In addition to assessing student learning, the institution has a broad array of ways in which it assesses its overall institutional effectiveness.
Academic Data Reference Book
The Academic Data Reference Book (ADRB) is published annually by the Office of Institutional Research & Assessment. Its goal is to provide the university community with reliable and useful information and is comprised of six sections: student enrollment, incoming degree students, retention and graduation, degrees conferred, course enrollment, and faculty and staff.
Common Data Set
AU participates in the Common Data Set (CDS) Initiative, developed as a standard way for colleges, universities, vocational/technical, and graduate schools to self-report common or comparable data regarded as important for prospective students.
Common Data Set Sections: A. General Information; B. Enrollment and Persistence; C. Freshmen Admission; D: Transfer Admission; E. Academic Offerings and Policies; F. Student Life; G. Annual Expenses; I. Instructional Faculty and Class Size; J. Degrees Conferred
MicroStrategy (Business Intelligence)
AU uses the MicroStrategy Business Intelligence tool to analyze trends, perform forecasting, create scorecards and dashboards, and deliver timely information to users.
To access common data reports, authorized users can visit the following sources (AU login required):
The Integrated Postsecondary Education Data System (IPEDS) is a postsecondary education data collection program. The IPEDS Data Feedback Report is intended to provide institutions a context for examining and comparing data they submitted to IPEDS with data from a comparison group of institutions.
College Navigator is a database containing specific information from about 7,000 universities nation-wide and is primarily sourced from IPEDS. College Navigator is a tool designed to help prospective college students and their parents distinguish the differences between universities and to assess the costs in attending these universities.
The College Scorecard is another a source of federal comparative data.
AU does not have one list of peer institutions. The lists of institutions below is used by OIRA for a variety of institutional benchmarking comparisons. These lists may vary or other lists may be used depending on the purpose of the comparative data analysis needed.
- Peer Institutions Group 1 — This peer group is comprised of undergraduate market basket institutions from AU's 2023-2024 budget report.
|Johns Hopkins University
|New York University
|Carnegie Mellon University
|Case Western Reserve University
|College of the Holy Cross
|University of Miami
|University of Rochester
|George Washington University
|Washington University in St. Louis
- Peer Institutions Group 2 — This peer group is comprised of institutions with similar Carnegie Classification characteristics as AU. All are classified as private not-for-profit doctoral universities with high research activity (R2).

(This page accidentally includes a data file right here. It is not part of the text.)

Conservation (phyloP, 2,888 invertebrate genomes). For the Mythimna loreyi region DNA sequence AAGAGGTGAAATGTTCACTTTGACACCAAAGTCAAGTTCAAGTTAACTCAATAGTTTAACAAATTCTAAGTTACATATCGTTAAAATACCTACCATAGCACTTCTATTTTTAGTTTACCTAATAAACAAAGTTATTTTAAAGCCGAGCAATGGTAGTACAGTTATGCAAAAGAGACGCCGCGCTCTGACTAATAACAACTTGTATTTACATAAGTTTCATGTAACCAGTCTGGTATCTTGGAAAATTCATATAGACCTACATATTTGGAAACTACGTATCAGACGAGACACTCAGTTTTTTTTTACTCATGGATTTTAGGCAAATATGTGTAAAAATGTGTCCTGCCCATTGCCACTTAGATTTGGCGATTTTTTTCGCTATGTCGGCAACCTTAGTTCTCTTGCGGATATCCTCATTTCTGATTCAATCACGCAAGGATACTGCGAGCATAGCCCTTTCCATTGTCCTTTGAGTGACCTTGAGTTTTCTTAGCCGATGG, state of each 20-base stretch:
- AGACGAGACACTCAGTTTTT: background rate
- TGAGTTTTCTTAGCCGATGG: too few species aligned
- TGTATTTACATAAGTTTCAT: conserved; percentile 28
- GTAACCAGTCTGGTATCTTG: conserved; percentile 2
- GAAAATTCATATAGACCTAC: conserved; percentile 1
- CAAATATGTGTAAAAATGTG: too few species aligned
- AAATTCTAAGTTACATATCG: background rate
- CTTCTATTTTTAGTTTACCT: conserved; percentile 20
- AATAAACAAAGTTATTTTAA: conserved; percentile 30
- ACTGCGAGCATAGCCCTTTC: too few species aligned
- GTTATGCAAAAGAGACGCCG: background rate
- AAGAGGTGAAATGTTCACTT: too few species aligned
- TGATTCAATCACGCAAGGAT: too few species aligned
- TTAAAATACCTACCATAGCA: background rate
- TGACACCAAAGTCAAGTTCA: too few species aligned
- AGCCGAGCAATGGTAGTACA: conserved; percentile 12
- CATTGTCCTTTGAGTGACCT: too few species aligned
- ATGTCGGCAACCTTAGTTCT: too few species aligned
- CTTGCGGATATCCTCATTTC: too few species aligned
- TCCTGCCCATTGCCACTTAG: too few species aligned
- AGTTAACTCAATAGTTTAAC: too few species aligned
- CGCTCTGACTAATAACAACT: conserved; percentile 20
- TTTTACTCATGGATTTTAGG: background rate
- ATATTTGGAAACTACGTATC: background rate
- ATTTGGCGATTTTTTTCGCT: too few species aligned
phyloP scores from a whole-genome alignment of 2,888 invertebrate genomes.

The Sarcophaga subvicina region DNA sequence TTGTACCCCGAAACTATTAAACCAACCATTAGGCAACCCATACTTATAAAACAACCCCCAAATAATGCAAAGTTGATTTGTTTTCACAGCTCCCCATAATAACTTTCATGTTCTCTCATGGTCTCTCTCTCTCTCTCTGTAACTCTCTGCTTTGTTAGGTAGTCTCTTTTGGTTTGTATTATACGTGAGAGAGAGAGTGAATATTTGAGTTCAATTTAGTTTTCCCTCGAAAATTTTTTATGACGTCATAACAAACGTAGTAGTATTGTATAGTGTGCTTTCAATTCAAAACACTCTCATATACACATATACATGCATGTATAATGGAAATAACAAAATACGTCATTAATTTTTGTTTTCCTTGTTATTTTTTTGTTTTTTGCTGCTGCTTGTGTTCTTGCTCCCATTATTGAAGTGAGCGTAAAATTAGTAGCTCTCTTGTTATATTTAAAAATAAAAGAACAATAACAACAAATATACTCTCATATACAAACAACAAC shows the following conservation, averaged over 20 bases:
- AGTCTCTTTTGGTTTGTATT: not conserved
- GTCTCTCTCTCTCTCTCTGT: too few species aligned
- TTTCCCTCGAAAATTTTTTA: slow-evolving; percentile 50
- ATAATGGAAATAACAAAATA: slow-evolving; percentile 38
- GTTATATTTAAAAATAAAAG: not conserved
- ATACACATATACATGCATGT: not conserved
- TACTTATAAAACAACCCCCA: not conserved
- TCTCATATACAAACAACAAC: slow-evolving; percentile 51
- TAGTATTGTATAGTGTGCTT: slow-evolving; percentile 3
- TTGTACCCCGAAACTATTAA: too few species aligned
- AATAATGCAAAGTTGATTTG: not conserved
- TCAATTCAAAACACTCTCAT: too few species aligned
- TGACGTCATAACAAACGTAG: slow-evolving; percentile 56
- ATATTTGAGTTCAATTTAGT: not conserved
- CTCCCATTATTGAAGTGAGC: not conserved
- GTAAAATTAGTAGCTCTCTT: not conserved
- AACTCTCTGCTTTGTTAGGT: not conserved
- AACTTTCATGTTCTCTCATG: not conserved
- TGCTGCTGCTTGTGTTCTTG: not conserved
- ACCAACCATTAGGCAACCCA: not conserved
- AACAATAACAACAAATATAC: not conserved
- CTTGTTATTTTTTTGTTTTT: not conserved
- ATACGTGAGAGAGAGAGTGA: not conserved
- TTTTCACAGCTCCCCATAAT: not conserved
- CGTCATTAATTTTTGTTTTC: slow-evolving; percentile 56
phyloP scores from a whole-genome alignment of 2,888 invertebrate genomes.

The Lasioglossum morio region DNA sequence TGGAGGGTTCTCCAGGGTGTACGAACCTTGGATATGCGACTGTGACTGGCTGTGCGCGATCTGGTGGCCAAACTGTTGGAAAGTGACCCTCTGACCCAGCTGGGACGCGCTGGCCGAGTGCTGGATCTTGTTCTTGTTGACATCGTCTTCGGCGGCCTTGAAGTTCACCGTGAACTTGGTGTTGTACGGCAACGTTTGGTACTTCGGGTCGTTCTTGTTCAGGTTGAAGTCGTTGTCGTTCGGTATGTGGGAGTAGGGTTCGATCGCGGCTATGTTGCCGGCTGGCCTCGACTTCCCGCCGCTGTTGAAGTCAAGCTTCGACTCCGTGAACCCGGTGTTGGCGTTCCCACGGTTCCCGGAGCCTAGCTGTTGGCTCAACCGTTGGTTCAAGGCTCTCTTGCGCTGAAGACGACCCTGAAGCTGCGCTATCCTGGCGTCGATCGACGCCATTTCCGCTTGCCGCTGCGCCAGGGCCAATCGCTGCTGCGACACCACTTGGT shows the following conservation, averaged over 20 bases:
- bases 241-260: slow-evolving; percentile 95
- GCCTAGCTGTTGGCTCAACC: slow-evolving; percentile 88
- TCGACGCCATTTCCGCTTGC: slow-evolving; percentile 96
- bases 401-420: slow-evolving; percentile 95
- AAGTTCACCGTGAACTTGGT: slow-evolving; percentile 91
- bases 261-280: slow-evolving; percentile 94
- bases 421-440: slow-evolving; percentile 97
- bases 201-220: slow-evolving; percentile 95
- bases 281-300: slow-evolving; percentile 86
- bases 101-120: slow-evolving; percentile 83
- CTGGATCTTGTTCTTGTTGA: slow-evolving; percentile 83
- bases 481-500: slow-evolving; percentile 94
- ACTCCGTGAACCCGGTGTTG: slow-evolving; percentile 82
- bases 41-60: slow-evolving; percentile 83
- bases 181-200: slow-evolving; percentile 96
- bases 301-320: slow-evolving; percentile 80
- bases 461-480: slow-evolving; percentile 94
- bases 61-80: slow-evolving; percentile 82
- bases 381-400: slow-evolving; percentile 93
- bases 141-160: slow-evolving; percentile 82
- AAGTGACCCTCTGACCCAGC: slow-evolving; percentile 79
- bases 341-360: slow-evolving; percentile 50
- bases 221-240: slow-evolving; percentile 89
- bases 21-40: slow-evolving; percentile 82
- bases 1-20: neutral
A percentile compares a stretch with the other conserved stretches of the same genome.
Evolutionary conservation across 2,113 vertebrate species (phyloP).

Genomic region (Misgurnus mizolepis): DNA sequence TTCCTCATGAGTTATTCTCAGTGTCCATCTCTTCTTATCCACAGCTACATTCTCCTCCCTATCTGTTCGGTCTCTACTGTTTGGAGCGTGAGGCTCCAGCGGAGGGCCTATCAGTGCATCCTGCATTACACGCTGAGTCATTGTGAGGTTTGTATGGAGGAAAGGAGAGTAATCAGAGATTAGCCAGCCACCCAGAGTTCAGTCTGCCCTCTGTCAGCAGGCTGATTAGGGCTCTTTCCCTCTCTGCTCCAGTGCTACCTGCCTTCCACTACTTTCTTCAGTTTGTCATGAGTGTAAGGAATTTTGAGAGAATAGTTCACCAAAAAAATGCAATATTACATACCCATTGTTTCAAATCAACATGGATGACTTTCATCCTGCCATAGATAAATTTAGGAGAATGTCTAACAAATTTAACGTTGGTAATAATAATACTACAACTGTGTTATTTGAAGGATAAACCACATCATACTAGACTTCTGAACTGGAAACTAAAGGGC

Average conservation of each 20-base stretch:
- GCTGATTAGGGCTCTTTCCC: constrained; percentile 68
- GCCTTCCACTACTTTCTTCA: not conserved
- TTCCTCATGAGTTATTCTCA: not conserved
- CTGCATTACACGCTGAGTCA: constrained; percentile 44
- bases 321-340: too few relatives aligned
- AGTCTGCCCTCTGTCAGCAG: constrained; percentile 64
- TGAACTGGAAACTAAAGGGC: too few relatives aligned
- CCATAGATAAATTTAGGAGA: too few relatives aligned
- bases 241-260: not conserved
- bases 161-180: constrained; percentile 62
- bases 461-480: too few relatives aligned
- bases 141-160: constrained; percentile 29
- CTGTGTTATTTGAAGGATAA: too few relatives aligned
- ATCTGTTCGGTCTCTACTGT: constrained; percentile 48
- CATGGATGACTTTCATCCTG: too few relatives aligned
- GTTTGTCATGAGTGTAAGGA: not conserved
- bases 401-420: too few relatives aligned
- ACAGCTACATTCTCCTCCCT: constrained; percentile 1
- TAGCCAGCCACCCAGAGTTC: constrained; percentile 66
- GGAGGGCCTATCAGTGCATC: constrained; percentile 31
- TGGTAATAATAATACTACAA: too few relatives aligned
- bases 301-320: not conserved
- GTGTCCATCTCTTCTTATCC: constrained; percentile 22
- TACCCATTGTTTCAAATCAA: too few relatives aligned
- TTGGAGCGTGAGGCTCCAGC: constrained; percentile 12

|Azusa Pacific University
|Brigham Young University
|Nova Southeastern University
|Rochester Institute of Technology
|Claremont Graduate University
|Saint Louis University
|Clark Atlanta University
|Seton Hall University
|Southern Methodist University
|Stevens Institute of Technology
|Teachers College at Columbia University
|Texas Christian University
|The Catholic University of America
|Florida Institute of Technology
|The New School
|Thomas Jefferson University
|University of Dayton
|Illinois Institute of Technology
|University of New England
|University of San Diego
|Loma Linda University
|University of Tulsa
|Long Island University
|Loyola Marymount University
|Wake Forest University
|Loyola University Chicago
|Worcester Polytechnic Institute
For more information on Office of Institutional Research and Assessment's comprehensive survey program, or if you are interested in surveying members of the AU community please visit OIRA Survey Research.
Although OIRA has always played a role in institutional accreditation, providing required annual reports and supporting institutional self-study efforts, responsibilities in these areas have expanded significantly. In 1995-1996, OIRA provided a co-chair for the NCAA certification effort. In 1996-97, OIRA assumed a leadership role in developing the required follow-up report and managed a campus visit for the Middle States Association's Commission on Higher Education. In 1997-98 OIRA facilitated the required accreditation/affiliation process of the United Methodist Church's University Senate. OIRA had major responsibilities for the Middle State's reaccreditation that occurred in 2004, and a leadership role in the 2009 Periodic Review Report, and again in the most recent reaccreditation in 2014. For more, visit Middle States Self-Study.
OIRA also works with schools/colleges and departments which are undergoing disciplinary accreditation, providing data and information as required. Information about accreditation for schools and programs can be found at the Consumer Information page.